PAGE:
The Fair Housing Act 50 years later
Richard Rothstein, a leading expert on U.S. housing policy and author of The Color of Law explains the need for the Fair Housing Act, its context, and the consequences of barriers to equal and affordable housing.
Rothstein is a senior fellow at the Chief Justice Earl Warren Institute on Law and Social Policy at the University of California, Berkeley School of Law.
1958 photo of Levittown residences from Library of Congress, Prints & Photographs Division, Gottscho-Schleisner Collection [LC-G613-72793 (b&w film neg.)]
Q: Paint a picture of the overall availability and affordability of housing prior to the 1968 Fair Housing Act.
A: The Federal Housing Administration, beginning in the 1930s and continuing into the 1960s, recruited a large cadre of mass production builders to create single-family home subdivisions across the country. These were for middle-class and working-class families and, in particular, for returning veterans after World War II. The best example is Levittown, east of New York City.
In Levittown, builder William Levitt could never have assembled the capital to construct the 17,000 homes planned for the development because he had no buyers. The only way he was able to take on that project was by applying for a guaranteed loan from the Federal Housing Administration to buy the land and build the subdivision.
However, an explicit condition that the FHA placed on granting approval was that no home should be sold to African-Americans. The FHA even placed a requirement on builders like Levitt that every home have a clause in the deed prohibiting resale or rental to African-Americans.
The FHA manual given to appraisers who evaluated builders’ applications stated that the subdivision could not be approved if it was not for members of the same racial class. Proposals were even denied for subdivisions close to African-American neighborhoods because they ran the risk of what the manual called “infiltration of incompatible racial elements.”
White working-class families living in public housing could receive subsidies from the FHA to move out of central cities into these single-family home developments in the suburbs. The subsidy was so powerful that a white family who lived in public housing could move into a FHA sponsored single-family home and pay less in their monthly housing charges than they would for rent in public housing. This subdivision model went nationwide.
But everywhere this was done, African- Americans were prohibited from participating.
Q: What has been the long-term effect of that segregation?
A: Looking at our example, homes in Levittown sold for $9,000 in the mid-20th century. Today, that translates to about $100,000. Almost any working-class family — black or white — can afford to buy a house for $100,000 (twice the median national income) with a FHA mortgage today. Except now those homes in developments like Levittown in New York or Lakewood in California sell not for $100,000, but for $300,000 to $500,000. They are unaffordable to working-class families from any race. The white families who gained access to those homes gained $200,000, $300,000, $400,000, or more in wealth over the last few generations.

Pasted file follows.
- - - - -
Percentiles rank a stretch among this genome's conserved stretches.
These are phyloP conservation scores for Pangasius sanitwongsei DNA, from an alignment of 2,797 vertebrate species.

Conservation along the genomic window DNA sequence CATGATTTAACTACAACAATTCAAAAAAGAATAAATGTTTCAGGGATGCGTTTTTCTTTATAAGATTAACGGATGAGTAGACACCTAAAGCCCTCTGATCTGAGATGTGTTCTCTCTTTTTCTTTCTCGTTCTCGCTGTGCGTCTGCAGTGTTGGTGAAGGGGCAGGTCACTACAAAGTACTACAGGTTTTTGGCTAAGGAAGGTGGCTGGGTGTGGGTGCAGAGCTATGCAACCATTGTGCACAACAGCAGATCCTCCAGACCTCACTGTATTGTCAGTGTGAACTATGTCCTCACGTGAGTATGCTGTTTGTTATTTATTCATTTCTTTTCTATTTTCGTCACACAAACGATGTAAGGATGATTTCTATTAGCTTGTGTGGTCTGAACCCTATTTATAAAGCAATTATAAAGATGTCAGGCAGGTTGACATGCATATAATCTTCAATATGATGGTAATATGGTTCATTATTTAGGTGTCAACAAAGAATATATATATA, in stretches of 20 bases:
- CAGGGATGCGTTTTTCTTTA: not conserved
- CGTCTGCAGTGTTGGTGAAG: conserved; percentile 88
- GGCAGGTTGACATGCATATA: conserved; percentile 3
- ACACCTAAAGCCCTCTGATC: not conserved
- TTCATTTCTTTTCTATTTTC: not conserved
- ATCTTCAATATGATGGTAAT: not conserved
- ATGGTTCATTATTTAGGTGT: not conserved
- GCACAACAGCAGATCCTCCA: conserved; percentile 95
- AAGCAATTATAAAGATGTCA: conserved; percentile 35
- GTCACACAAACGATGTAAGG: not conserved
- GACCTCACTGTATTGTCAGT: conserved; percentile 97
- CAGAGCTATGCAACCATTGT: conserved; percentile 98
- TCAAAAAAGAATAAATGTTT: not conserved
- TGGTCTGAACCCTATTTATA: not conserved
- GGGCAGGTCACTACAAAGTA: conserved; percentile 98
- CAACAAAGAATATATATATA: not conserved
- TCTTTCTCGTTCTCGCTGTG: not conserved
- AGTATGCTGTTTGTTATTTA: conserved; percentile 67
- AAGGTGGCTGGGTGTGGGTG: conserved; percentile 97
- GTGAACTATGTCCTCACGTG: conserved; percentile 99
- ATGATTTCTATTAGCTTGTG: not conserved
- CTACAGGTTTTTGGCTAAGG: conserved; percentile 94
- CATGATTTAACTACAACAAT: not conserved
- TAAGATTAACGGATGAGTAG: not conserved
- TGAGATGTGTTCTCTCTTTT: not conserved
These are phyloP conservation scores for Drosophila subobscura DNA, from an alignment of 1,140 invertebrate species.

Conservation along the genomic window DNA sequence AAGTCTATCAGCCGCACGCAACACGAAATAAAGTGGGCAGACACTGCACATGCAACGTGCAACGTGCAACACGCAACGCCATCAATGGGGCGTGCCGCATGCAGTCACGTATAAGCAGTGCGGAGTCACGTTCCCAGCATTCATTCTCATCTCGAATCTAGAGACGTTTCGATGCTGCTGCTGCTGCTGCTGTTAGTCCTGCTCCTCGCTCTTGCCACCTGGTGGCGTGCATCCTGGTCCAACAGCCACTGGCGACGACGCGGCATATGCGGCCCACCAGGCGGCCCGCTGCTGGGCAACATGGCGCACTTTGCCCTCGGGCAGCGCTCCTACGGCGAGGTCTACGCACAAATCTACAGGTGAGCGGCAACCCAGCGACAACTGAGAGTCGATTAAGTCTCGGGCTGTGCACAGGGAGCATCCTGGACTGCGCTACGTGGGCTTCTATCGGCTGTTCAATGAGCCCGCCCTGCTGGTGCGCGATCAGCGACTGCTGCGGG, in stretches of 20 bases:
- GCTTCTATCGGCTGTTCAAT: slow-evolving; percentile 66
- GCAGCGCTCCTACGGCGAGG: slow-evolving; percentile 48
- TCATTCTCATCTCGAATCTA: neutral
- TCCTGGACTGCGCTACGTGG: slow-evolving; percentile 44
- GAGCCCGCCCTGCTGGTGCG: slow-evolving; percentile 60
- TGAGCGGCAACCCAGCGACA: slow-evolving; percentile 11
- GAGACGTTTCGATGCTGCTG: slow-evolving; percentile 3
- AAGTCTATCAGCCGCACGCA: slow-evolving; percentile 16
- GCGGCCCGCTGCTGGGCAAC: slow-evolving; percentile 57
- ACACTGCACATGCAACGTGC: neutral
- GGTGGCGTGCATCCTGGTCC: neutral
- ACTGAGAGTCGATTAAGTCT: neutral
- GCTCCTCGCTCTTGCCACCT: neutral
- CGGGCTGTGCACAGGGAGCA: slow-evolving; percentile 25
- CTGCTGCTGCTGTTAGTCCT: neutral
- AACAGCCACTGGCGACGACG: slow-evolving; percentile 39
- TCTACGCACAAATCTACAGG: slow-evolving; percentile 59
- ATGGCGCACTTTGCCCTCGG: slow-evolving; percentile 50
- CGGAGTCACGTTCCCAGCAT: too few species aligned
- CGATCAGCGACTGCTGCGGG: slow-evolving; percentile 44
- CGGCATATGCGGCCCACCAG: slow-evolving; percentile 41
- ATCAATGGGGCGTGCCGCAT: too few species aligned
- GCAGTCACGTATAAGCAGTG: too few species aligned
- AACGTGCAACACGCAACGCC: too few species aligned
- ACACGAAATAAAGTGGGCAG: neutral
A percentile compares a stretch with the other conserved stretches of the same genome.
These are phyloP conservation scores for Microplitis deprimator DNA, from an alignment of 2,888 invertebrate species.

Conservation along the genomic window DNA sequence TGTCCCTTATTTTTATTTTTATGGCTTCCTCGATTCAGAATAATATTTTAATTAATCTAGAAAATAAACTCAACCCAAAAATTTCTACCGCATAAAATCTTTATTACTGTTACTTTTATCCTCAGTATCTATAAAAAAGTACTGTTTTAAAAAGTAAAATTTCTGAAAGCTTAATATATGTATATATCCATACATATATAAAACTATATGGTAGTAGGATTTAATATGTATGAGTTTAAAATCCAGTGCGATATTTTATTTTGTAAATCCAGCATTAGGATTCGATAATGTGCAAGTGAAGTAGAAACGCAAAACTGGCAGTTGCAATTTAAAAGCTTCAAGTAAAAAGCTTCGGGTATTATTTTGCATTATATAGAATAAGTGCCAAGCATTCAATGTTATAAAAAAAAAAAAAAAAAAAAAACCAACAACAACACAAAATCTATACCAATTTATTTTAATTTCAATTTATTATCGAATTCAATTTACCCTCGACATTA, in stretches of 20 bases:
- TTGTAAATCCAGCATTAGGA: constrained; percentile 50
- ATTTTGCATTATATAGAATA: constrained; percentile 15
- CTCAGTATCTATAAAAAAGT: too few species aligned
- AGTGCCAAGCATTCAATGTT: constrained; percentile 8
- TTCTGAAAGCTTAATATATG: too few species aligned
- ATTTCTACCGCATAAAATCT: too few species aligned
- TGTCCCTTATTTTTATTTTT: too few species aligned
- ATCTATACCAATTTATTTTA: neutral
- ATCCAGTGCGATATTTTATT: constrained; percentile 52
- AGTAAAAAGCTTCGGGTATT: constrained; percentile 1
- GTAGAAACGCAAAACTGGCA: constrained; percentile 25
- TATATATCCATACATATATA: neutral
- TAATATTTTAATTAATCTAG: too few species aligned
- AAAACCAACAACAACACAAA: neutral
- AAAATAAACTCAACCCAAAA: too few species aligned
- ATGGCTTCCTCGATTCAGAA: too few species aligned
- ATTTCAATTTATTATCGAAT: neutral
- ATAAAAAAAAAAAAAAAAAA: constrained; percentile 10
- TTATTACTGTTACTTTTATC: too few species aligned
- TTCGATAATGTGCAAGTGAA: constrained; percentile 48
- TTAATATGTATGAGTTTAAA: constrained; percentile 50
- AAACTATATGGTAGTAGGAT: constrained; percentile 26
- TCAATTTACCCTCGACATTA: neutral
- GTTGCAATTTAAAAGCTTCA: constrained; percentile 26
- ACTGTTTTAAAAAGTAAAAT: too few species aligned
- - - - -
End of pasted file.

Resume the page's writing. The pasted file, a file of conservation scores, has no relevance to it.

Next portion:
Most Americans don’t have any wealth other than the equity they hold in their homes. With the FHA’s policy to subsidize homeownership for white families only, African-Americans were left behind.
White families who participated in this program were now financially equipped to send their children to college, to be able to handle medical emergencies, and to manage unemployment. Further, white families in the program often bequeathed their wealth to children who could then spend it on their own homes, education and children’s wellbeing. It created generational wealth.
Today, nationwide, African-American incomes are about 60 percent of white incomes. Yet African-American wealth is about 10 percent of white wealth. And that enormous disparity is entirely attributable to unconstitutional federal housing policy that was perpetuated in the mid-20th century.
Q: What is the impact of barriers to affordable housing on our society, including on people who don’t face them personally?
A: The issue of inclusionary and affordable housing affects everyone; there is no one it does not affect. The most major social problems this society faces stem from residential segregation.
Violence in places like Baltimore, Maryland; Ferguson, Missouri; and other cities over the last few years is a direct consequence of the concentration of low-income families in communities where there is no access to jobs and no hope for young men. Our schools suffer from an enormous achievement gap that is due, in large part, to the fact that children are in segregated schools.
The growing inequality in this country is at least partly attributable to racial segregation. Economists have found that a low-income family whose child grows up in a low-income neighborhood is much less likely to attain middle-class status as an adult compared to a child from a family with the same income who grows up in a less segregated neighborhood. Racial segregation blocks upward social mobility.
Finally, it pollutes our politics. We would not have this kind of racial polarization in our country if it were not for the fact that we have residential polarization.
For all these reasons, it is essential that we as Americans do something about this.